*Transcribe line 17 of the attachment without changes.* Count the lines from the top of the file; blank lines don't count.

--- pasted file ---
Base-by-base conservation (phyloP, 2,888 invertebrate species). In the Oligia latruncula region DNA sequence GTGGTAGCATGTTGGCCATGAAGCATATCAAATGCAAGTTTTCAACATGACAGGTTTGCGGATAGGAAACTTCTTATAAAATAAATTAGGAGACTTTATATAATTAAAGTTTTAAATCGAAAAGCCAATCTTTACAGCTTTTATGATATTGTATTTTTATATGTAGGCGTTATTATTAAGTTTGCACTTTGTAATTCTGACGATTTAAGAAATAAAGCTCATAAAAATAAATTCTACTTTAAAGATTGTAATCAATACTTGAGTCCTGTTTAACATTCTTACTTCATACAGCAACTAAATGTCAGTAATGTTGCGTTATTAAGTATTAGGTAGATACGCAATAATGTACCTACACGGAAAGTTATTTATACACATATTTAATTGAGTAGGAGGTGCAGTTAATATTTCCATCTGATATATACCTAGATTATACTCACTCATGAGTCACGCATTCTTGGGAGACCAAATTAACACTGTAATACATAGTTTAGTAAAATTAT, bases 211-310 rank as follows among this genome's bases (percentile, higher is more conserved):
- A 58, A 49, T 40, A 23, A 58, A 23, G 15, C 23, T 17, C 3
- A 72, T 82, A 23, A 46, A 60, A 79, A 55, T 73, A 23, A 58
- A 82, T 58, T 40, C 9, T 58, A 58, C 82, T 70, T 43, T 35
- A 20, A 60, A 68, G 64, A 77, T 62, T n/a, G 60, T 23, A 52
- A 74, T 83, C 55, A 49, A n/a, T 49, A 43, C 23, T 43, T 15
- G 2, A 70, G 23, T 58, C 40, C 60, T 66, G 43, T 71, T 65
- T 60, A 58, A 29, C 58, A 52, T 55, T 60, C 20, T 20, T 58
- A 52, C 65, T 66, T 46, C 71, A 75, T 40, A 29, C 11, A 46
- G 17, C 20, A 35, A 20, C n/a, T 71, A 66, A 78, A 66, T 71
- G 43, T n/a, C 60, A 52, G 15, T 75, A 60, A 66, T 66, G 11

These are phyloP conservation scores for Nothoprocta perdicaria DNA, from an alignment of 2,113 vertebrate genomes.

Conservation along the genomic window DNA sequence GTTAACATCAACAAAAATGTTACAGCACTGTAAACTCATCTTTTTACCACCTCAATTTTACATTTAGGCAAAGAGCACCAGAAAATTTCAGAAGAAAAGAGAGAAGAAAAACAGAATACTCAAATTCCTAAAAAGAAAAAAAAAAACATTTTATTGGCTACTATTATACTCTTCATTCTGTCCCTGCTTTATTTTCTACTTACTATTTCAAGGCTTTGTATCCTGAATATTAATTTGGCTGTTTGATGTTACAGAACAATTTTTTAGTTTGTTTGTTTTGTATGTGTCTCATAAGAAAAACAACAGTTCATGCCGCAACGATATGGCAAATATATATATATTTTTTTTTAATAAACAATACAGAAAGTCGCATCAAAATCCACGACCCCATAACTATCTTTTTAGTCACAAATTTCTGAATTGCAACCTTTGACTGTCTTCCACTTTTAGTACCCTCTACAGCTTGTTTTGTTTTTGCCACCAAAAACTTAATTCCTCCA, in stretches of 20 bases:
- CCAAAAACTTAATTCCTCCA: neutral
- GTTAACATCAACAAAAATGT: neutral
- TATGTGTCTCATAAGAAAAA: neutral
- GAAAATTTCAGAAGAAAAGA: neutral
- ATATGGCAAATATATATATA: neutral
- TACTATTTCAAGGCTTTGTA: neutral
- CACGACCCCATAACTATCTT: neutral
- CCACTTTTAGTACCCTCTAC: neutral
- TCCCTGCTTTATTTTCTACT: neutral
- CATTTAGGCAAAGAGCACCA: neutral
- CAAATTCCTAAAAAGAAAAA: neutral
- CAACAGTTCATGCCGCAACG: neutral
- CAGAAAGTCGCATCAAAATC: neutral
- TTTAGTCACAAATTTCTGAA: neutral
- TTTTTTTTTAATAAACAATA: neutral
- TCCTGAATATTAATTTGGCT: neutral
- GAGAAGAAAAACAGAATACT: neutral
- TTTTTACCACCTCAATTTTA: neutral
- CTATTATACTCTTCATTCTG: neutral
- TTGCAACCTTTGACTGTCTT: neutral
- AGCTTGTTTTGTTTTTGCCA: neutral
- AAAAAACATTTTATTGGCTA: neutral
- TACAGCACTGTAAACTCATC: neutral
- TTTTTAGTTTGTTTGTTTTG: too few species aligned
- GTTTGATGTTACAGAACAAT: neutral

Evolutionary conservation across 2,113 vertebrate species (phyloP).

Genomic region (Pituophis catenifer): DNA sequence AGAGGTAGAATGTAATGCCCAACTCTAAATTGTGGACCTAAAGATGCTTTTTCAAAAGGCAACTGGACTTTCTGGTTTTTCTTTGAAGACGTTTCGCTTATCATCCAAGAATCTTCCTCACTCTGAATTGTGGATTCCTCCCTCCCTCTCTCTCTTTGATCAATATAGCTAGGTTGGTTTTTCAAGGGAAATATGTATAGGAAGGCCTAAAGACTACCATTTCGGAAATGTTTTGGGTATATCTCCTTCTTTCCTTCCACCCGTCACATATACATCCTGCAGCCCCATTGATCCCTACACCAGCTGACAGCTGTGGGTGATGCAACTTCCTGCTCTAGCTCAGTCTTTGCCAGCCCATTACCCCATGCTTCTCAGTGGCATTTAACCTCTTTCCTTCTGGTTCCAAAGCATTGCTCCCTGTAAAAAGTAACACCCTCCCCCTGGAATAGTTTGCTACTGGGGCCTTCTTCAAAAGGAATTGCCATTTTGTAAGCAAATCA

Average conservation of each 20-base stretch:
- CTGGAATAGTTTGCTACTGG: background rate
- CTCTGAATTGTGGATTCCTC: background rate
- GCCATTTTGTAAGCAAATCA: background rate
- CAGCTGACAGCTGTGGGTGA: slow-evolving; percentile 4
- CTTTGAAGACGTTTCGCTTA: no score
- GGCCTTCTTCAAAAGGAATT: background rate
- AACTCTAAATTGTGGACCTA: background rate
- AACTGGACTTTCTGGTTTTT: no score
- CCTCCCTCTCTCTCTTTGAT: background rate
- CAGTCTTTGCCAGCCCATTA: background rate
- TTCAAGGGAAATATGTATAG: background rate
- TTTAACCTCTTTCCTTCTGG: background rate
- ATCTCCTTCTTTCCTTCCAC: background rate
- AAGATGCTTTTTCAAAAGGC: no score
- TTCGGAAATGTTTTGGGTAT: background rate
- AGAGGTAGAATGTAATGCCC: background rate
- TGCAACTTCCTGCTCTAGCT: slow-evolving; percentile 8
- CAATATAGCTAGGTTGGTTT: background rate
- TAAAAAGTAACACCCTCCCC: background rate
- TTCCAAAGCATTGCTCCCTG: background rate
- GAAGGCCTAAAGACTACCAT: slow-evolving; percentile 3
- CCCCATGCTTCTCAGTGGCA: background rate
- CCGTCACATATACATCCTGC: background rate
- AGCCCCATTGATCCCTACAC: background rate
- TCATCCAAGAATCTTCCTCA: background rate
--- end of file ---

- GAAAATTTCAGAAGAAAAGA: neutral